6. No Reservation, Dmitri Kasterine’s, ‘Out of the Pan, Into the Fire’ 2000
I have a soft spot for Jamie Oliver. His enthusiasm and passion for cooking is so infectious! The acclaimed British chef, with an affable, easy going charm, has a laid back attitude that’s reflected in his down to earth approach to everyday cooking.
In an earlier post titled “Domestic Goddess Sizzles in the Kitchen”, I pointed out that cooking had never been my speciality. In fact, cooking and I go together like chalk ‘n’ cheese, we just don’t gel. Eating on the other hand is my forte. I love food. But, it’s more than comical that I have a tendency of scorching, nuking and spoiling the most simple of meals like scrambled eggs or even the humble toast. I’ve experienced more misses than hits when preparing food that’s fit for human consumption. Consequently, I have a ‘can’t cook, won’t cook’ mind-set to whipping up a gastronomic smorgasbord.
Often cooking programs focus on complicated feasts, and not surprisingly, I find such recipes way too challenging to even attempt given my limited culinary skills. What’s worse is that you need a myriad of gadgets which I don’t own, just to slice, dice, chop, julienne, mix, mash or boil the ingredients. Otherwise, the recipe consists of exotic components you’ve never heard of, or elements you’d rarely use in other meals and your local store doesn’t carry in any case. To top it off, I don’t have the time, not only to prepare the dish, but to clean up the mess afterwards. It’s all too hard and puts me off from bringing my A-Game to the kitchen.
On the other hand, Jamie’s signature style to preparing a meal makes cooking accessible to the masses, boofhead friendly and idiot proof! He’s recognised that cooking fabulous food isn’t just for elite professionals or experienced cooks. Let’s face it, we don’t always need to prepare Michelin awarded meals for everyday cooking. Jamie’s recipes aren’t pompous or pretentious. When it comes to casual dining, precision isn’t paramount and presentation doesn’t always require the perfection that’s demanded in 5-star restaurants. Instead, Jamie’s twist on a delectable dish centres on simplicity and big bursts of flavour, colour and texture. His meals have a rustic, organic quality, using fresh, seasonal and/or everyday ingredients commonly found in your pantry. Convenience and ease is the key, but taste isn’t sacrificed.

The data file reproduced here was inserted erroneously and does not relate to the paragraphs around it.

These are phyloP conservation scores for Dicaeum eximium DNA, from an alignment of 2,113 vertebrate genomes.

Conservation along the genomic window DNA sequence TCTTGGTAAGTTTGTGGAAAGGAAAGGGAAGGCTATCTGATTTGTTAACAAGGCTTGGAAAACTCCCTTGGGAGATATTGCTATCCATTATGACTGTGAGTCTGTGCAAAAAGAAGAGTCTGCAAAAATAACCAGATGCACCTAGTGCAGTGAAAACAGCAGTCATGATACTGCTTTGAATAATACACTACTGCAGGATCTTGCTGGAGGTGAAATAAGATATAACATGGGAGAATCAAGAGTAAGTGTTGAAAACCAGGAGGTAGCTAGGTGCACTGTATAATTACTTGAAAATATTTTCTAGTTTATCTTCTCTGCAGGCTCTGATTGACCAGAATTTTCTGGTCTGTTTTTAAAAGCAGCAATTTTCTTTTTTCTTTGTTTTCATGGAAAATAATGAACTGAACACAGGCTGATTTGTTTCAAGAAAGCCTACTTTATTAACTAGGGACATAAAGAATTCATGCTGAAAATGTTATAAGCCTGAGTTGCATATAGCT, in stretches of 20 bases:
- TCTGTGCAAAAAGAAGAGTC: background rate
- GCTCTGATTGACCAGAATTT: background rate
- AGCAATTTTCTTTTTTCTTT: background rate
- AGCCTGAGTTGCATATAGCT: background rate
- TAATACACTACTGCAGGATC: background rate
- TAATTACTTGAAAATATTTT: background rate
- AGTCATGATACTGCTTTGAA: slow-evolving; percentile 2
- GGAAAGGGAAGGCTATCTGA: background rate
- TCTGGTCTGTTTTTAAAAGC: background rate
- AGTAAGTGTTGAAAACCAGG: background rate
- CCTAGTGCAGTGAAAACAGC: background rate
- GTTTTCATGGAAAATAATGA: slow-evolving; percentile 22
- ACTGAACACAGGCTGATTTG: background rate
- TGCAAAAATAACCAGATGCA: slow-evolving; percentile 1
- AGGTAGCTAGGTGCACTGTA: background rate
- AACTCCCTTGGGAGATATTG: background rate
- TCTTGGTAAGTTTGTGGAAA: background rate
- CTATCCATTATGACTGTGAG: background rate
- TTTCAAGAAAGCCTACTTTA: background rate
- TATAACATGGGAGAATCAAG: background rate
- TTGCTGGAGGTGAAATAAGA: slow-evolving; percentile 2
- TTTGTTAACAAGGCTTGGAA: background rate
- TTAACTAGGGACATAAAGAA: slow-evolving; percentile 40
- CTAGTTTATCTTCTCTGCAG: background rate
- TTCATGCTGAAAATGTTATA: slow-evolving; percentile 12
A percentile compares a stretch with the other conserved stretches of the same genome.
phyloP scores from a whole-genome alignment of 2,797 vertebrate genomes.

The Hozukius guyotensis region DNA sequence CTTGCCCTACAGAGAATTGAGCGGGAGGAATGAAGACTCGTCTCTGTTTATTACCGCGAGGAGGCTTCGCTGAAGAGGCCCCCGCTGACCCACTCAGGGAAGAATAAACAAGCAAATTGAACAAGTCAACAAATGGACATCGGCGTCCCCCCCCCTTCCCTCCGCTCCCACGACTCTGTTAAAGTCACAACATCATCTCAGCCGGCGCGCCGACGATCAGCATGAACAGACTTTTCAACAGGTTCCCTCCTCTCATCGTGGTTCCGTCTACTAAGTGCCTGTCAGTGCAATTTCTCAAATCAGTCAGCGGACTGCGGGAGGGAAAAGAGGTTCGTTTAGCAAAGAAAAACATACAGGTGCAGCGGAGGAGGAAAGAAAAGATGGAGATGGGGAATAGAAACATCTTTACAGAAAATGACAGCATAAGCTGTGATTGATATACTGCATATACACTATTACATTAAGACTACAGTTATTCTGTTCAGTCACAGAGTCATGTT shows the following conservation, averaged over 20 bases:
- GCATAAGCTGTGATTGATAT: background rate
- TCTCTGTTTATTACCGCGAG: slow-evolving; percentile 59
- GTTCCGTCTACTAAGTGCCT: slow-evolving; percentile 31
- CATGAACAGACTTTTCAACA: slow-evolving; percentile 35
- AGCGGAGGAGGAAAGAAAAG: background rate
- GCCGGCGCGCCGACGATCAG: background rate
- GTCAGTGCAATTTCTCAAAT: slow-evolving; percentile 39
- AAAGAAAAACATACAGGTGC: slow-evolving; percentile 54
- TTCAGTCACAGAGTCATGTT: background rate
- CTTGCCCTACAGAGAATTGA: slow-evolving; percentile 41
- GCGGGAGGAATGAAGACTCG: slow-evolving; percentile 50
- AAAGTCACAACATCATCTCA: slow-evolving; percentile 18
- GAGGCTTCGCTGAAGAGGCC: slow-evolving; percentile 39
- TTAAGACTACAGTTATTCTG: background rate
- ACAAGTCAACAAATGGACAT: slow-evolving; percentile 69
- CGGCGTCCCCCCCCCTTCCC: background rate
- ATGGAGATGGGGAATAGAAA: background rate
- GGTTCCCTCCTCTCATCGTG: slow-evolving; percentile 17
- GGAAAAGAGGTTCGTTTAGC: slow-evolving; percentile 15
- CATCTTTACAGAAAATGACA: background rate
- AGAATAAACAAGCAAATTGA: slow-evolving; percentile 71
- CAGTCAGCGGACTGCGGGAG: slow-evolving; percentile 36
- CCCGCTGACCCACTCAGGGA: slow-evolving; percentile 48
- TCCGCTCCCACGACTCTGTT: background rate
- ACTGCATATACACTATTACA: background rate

Best of all, Jamie Oliver is a chef with a heart of gold and a conscience for social issues. He takes on causes and challenges close to his heart. Jamie’s highlighted the rising levels of obesity amongst young children and has campaigned tirelessly for healthier menus in school canteens. He opened Fifteen, a not-for-profit training restaurant that empowers young adults from underprivileged backgrounds with an opportunity for a better future1. The initiative offers disenfranchised youths with an apprenticeship and first hand experience in hospitality2. He promotes a healthy lifestyle through the magic of food, with recipes emphasising the importance of affordable, well balanced meals. Through his cook books and various television programs, he has inspired families to get back to basics with home cooking, to source and use locally produced goods and to opt for freshly prepared meals rather than the fast food alternative.
What’s refreshing about each of Jamie’s television cooking series is that they don’t rely on his experience and celebrity profile to humiliate and break down aspiring chefs or avid cooks like a drill sergeant, a la Gordon Ramsay. Mainstream television is flooded by reality based competitions, where amateur cooks and professional chefs are under pressure cooker conditions and consequently ridiculed for their errors or critiqued on trivial criteria as a form of entertainment.
Instead, Jamie’s shows have a casual, light hearted vibe that centres on what cooking programs should focus on – creating practical, well balanced, hearty culinary delights; comforting meals made with enthusiasm and love.
Sources: http://www.jamieoliver.com/ Viewed February 19, 2013
Citations: http://www.jamieoliver.com/ Viewed February 19, 2013